How Christians Should Respond to Ebola in the United States

Probably since March this last year Ebola has been a topic of conversation in my family. Never did I expect or think that my mom would contract the disease, be airlifted to Emory University Hospital or undergo the ordeal she did. We are exceedingly thankful for God’s mercy and kindness towards us in all the ways he provided to secure mom’s recovery and health. In recent days we’ve heard and seen more news of other American contracting the virus and even here in the United States. Unfortunately there is a high degree of panic about this virus, even among Christians. But this isn’t the way it should be, especially for those of us who follow and trust Christ. For Christian’s this “panic” about Ebola isn’t warranted. Let me explain:

Christ is Sovereign Over Viruses

Let’s start with thelogically understanding who our God is. He is the ruler over all things. As Paul states it, “things visible and invisible” (Colossians 1:16). Our theology must start with Christ and with Christ as King over all, including microscopic biology and viruses. Jesus is king over Ebola. This epidemic and global outbreak does not take him by surprise or warrent fear or trembling from the Godhead. Christ is king over Ebola. Additionally this does not mean that God is some evil, malificent diety. Ebola is a product of the fall. It is a product of a broken and sin-filled world. Christ is still king over it, and he will bring justice and righteousness.

Christ Does All Things for Our Good and His Glory

This was the reality that anchored me during the entire ordeal of my mom’s illness, dad’s quarantine, and the uncertainty of the entire situation. I hear much fear from Christians who are afraid that they will get it themselves. I didn’t want my mom to get it, and yet it happened. Why? Romans 8:28 reminds us that, “For those who love God all things work togehter for good.” Mom contracting this illness, as difficult as it was, was for her ultimate good and for God’s ultimate glory. Some might say that God will never give your more than you can handle. That’s not accurate. God will never give you more than He can handle, and he will supply everything you need to stand and endure the trials he gives you to walk through (Romans 8:32). Suffering is an essential part of the Chrisian life, and how we walk with Christ in that suffering shows our faith and trust in him. As dad and I spoke over the phone when mom was sick in Liberia, “God has chosen to give us this trial, and by his grace we will come through it well.” The point I’m trying to make is that, as a Christian, you will only recieve from God’s hand what is for your ultimate good and for his great glory.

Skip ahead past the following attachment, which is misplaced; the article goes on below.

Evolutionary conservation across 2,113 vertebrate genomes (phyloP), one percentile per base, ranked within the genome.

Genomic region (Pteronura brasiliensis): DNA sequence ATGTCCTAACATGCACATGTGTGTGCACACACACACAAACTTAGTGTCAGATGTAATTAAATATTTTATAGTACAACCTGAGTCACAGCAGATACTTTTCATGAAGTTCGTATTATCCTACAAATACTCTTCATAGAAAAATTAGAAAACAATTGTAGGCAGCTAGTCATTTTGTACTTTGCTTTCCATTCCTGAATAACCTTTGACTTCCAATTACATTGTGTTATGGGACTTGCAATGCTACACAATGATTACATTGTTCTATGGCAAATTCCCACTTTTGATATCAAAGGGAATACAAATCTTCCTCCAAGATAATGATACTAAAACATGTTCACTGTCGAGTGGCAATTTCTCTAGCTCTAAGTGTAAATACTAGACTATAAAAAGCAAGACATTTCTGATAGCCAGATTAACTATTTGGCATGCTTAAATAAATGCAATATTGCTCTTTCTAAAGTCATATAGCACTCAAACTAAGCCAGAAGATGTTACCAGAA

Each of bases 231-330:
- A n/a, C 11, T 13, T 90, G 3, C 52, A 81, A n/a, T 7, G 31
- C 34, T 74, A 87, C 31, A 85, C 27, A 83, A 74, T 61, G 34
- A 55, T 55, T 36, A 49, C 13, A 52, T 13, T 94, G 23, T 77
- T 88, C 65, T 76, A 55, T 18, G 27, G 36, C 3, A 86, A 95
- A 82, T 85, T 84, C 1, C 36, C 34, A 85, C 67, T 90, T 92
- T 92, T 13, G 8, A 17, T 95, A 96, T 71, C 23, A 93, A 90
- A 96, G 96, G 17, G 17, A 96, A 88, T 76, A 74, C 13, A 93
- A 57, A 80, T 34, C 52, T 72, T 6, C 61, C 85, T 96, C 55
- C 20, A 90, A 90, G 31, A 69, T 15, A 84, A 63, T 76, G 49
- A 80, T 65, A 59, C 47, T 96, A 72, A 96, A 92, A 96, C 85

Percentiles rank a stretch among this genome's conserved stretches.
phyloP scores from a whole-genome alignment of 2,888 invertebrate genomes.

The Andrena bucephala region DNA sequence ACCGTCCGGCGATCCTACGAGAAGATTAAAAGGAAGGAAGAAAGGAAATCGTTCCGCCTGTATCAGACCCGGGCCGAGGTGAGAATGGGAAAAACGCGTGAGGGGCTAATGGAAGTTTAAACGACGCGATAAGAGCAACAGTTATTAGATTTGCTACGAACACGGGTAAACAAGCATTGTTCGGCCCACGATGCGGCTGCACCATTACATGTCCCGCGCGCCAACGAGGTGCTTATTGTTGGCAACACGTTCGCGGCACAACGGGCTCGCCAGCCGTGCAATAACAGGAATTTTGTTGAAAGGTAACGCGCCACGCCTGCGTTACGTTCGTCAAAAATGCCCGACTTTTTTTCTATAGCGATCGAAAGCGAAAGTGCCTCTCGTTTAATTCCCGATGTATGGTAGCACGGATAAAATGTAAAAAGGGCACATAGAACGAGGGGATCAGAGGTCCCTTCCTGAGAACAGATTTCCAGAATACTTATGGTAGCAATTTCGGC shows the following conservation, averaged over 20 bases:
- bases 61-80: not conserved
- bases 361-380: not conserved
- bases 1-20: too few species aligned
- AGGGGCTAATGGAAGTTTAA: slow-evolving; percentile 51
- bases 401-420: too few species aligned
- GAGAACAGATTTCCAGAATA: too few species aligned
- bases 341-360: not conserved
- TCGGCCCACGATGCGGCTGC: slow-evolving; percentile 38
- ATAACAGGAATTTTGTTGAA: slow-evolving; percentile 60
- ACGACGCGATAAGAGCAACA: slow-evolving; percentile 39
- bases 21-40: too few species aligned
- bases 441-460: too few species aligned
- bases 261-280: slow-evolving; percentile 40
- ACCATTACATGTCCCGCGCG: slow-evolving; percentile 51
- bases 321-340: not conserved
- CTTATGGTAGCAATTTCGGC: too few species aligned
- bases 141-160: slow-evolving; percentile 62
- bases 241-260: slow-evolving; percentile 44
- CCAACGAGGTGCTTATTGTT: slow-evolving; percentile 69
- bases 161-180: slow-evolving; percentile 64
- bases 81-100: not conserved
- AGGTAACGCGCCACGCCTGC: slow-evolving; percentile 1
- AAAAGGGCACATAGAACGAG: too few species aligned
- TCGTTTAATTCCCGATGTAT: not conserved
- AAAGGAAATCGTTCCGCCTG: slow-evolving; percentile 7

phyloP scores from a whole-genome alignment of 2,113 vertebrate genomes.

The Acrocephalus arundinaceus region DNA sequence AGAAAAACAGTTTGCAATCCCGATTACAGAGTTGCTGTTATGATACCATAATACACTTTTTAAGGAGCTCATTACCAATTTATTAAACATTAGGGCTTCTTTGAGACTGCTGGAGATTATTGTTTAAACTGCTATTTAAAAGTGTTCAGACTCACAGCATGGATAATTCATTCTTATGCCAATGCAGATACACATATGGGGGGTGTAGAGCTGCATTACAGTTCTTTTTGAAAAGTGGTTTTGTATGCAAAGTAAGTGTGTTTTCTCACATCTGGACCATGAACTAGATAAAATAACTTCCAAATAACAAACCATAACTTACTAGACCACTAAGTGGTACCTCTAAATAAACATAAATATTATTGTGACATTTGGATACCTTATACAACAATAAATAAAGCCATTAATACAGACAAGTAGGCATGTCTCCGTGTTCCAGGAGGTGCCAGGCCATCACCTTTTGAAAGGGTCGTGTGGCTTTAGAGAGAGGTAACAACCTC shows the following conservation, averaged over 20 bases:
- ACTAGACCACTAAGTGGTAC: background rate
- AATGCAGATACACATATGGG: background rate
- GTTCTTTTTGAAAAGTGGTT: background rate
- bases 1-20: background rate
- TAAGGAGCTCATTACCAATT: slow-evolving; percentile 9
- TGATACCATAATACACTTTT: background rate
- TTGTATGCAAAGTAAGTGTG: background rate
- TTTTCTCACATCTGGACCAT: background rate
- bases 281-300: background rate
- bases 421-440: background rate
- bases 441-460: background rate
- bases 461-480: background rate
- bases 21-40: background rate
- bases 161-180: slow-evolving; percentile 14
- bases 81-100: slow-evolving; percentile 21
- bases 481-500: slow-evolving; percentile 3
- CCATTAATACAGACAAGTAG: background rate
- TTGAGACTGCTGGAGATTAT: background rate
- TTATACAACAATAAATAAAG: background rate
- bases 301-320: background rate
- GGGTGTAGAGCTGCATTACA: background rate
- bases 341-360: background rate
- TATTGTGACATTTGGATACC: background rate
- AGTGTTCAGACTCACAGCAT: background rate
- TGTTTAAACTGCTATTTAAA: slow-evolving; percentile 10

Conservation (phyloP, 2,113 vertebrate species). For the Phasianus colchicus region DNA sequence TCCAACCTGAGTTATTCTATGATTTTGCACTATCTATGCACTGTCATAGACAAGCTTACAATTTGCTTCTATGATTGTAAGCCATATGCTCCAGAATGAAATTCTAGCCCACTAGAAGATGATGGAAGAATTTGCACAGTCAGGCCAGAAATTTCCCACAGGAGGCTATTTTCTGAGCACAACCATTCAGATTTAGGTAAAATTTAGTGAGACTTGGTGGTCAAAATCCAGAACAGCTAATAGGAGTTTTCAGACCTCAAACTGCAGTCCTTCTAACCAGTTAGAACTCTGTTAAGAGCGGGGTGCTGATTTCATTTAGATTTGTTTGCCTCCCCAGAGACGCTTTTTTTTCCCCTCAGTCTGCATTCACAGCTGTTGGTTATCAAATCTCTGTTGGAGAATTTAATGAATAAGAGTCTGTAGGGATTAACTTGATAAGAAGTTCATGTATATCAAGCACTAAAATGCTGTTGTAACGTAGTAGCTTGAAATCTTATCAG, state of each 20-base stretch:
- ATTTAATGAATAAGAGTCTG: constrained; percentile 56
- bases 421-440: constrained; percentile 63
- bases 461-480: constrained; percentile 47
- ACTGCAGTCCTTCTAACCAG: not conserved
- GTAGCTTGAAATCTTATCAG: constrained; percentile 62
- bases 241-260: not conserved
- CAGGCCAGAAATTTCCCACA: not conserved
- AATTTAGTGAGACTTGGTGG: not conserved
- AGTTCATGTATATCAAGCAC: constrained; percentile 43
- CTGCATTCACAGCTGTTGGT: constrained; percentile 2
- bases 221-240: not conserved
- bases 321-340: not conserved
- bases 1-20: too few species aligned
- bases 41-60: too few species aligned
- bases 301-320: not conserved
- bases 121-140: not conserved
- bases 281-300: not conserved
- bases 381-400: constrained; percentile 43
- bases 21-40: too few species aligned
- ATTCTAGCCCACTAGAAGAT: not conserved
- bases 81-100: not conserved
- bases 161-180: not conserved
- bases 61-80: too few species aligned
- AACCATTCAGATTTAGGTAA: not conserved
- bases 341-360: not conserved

Faith Does Not Preclude Us From Understanding

Christianity isn’t an irrational, unscientific, blind following. Faith always seeks understanding. This means it is important to be well educated about the scientific and medical means by which Ebola is transmitted. As I talked with an EMT friend here in my city a few weeks ago, it would be wise for him (and us as well) to understand how Ebola is transmitted (contact with an infected, symptomatic person’s bodily fuilds). It’s important to understand how you can and cannot get Ebola. Drop the conspiracy theories, government bashing, and the irrational goofiness of zombie films. It’s wise to study the science of how the virus, how it spreads, and what you can do to be proteted from contracting it. Trust Christ and understand the world that he has made well.

Compassion Must Preceed Fear

Ebola is a horrific disease. It strips people of their humanity and dignity as persons. It kills. And yet people, humans, made in the image of God are dying of this virus all over the world. The poorest of the poor are without help and hope in Western Africa. Ebola isn’t a nameless, faceless disease. It infects real people. People that are loved and cared for. As Christians we should be known for our compassion, gentleness and love first and foremost. We should be like firefighters who run into danger to save people. The world needs our love, even if it costs us much. They need to hear and see us put our faith into action and say, even if I contract this disease and die, I will love and serve. This is how Christ served. He came into our sin-filled lives, made contact with us, and provided the remedy and cure for our sin, even though he died an even more horrific death than Ebola gives. This gospel message motivates and shows us how we might love and serve others in Christ’s name.

Christians, lets us care for and have compassion for those who are suffering. Let’s not raise panic or live fearful lives from something we cannot control. Let us look to Christ, understand this world, and roll up our sleeves to love and serve the suffering and sick.